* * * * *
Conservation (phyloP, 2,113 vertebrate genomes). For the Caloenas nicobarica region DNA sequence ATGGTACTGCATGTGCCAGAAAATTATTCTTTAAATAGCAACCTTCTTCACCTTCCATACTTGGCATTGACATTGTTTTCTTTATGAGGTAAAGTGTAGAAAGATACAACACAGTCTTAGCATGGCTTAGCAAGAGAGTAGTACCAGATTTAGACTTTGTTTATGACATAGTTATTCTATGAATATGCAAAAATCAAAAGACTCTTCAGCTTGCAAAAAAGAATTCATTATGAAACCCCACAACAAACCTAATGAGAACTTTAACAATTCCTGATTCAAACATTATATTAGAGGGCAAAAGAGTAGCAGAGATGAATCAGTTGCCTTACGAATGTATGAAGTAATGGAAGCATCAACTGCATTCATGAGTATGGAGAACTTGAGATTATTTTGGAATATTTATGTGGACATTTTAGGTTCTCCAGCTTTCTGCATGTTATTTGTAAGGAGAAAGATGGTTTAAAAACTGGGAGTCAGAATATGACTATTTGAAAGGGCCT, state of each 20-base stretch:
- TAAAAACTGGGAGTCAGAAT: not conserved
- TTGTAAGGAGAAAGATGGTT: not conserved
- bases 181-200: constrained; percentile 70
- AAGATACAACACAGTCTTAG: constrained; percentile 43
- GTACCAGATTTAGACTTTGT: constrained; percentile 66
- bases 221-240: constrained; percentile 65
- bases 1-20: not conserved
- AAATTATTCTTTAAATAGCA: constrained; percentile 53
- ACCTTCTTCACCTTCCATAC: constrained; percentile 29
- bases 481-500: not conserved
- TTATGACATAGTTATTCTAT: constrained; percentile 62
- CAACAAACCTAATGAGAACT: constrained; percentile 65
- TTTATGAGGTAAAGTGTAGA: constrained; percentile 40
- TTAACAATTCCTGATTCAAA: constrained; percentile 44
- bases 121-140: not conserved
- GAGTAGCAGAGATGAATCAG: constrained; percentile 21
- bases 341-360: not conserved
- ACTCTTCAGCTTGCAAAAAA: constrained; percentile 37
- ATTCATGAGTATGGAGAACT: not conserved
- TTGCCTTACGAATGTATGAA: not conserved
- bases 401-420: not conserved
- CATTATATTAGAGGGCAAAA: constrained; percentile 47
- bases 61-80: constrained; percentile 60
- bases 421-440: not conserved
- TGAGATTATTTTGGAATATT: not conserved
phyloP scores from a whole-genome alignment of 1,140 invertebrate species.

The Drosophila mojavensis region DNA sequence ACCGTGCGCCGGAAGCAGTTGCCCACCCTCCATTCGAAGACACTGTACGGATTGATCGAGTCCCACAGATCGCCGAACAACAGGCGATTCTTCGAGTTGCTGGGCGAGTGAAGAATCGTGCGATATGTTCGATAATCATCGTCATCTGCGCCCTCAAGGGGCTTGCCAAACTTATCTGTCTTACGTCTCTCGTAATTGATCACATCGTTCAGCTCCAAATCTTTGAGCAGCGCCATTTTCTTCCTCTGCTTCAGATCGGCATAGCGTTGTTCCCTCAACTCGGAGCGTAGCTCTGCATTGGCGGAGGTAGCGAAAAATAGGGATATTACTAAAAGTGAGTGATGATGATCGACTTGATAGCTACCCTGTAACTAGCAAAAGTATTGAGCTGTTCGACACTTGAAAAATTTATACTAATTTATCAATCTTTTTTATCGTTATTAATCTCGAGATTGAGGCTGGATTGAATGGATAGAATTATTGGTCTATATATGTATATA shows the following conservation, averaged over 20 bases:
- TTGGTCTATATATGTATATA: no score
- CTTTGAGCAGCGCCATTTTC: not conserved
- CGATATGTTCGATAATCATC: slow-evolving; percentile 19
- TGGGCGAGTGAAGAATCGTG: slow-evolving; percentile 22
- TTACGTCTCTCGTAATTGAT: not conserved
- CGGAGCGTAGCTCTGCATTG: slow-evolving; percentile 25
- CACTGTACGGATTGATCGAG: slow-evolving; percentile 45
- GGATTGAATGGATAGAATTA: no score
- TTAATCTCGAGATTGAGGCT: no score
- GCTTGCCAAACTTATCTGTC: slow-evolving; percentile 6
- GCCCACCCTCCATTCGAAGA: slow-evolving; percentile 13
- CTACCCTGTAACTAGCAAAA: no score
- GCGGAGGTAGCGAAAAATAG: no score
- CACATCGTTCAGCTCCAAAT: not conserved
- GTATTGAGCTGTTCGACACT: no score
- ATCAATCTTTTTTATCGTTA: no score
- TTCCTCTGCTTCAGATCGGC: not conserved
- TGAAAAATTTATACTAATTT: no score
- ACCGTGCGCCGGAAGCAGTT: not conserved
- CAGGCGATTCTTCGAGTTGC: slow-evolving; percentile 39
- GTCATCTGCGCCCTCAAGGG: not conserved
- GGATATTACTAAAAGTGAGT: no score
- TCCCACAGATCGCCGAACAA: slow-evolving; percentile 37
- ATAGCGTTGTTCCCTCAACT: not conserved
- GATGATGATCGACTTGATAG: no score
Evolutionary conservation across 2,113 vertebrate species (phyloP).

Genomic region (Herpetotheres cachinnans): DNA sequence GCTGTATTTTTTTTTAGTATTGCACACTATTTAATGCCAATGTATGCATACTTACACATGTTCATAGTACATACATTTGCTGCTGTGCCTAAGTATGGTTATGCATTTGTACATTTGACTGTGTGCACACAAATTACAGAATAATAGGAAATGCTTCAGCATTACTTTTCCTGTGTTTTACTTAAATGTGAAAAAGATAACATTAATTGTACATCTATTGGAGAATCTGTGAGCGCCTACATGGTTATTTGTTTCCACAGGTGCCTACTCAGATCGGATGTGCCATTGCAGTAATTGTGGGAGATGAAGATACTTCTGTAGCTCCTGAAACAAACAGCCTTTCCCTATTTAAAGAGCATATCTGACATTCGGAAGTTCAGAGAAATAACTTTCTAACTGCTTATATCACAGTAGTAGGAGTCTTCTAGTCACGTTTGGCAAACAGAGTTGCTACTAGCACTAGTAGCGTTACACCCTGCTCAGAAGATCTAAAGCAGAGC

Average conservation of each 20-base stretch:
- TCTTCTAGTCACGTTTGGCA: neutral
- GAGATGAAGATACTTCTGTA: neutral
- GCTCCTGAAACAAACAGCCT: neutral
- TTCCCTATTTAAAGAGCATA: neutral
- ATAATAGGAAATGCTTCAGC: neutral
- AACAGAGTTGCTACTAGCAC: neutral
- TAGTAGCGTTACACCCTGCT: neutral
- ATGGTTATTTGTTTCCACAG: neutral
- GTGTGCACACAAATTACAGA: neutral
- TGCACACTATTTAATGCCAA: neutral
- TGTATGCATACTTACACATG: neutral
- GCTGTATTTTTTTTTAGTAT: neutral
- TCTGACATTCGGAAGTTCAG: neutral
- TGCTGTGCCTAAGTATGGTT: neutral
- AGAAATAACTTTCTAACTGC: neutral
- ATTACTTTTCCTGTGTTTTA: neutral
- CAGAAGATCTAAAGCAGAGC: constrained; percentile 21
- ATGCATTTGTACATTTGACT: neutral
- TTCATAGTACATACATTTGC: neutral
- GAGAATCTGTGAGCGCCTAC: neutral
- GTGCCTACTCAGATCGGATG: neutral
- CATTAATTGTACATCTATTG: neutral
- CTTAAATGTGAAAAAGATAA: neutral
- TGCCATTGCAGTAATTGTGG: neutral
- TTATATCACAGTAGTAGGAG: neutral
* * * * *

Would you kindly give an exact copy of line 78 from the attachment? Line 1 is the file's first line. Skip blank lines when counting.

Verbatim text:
- CATTAATTGTACATCTATTG: neutral